- 1.1 (in Western US) vaquero (m); (in Wild West) vaquero (m), cowboy (m) to play cowboys and Indians jugar* a indios y vaqueros, jugar* a los cowboys (CS) (before n) [hat] de vaquero, de cowboy cowboy boots botas (fpl) camperas or tejanasMore example sentences1.2 (irresponsible person) (AmE) [colloquial/familiar], salvaje (mf) [familiar/colloquial], gamberro, -rra (m,f) (Esp) [familiar/colloquial]
More example sentences1.3 (unscrupulous trader) (BrE) [colloquial/familiar], pillo, -lla (m,f) [familiar/colloquial], pirata (mf) [familiar/colloquial] (before n) a cowboy builder un pirata de la construcción don't go there, it's a cowboy outfit no vayas ahí, son una banda de pillos [familiar/colloquial]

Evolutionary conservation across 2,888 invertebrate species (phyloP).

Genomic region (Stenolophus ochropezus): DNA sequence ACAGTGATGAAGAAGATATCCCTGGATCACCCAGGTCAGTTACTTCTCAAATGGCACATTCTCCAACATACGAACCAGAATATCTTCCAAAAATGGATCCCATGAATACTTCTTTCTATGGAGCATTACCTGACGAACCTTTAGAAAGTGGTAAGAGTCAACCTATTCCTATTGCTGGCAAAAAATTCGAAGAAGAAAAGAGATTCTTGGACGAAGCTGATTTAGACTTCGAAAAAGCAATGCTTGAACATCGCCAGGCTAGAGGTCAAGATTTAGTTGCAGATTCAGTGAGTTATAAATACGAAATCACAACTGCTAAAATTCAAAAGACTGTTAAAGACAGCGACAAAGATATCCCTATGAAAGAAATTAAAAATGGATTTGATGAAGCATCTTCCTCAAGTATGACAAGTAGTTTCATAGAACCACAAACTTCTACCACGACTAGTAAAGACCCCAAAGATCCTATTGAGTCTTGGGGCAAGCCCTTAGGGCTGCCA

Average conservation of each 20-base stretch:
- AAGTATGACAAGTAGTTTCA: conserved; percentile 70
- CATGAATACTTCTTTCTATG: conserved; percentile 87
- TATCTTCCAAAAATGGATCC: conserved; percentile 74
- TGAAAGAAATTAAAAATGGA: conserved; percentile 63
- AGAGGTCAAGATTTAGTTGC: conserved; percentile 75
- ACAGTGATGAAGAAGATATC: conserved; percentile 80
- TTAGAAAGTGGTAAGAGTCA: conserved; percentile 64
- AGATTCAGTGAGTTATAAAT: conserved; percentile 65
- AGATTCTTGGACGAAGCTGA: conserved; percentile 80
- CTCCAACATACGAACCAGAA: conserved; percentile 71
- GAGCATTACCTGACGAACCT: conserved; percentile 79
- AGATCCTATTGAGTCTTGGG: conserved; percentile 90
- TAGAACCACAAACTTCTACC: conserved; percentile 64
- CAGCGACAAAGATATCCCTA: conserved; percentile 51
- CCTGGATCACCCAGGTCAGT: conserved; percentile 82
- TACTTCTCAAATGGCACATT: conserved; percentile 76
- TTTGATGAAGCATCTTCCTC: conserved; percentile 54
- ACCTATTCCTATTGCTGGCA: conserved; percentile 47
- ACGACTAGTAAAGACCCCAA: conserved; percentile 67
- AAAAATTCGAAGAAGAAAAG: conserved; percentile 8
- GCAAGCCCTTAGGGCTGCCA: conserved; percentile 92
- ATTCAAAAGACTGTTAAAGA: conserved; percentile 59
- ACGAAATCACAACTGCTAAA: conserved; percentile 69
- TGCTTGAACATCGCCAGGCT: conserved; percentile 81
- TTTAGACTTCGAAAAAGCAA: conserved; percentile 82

- Near the heart of town, I spied a group of cowboys herding some cattle into a fenced-off pasture.
- On working ranches in Colorado, guests can help with the cattle alongside the cowboys and cowgirls at work.
- How odd it seemed to have once played cowboys and Indians on the same rocks, then warm and white in the afternoon sun.
- I wanted to make certain that we were going about it correctly, and not employing cowboys on our business.
- ‘It is not the case of a cowboy firm failing to contact the Environment Agency in order to cut costs,’ he said.
- He also accused some motorists of behaving like ignoramuses and cowboys who put business in jeopardy.
Here is a selection of useful words and phrases you will need in real-life situations while you're visiting Spain and other Spanish-speaking countries...
Each of the 55 different administrative areas into which Spain is divided is called a provincia. Each provincia includes a main city or town, sometimes more, depending on its social and economic power. The provincial capital usually has the same name as the province.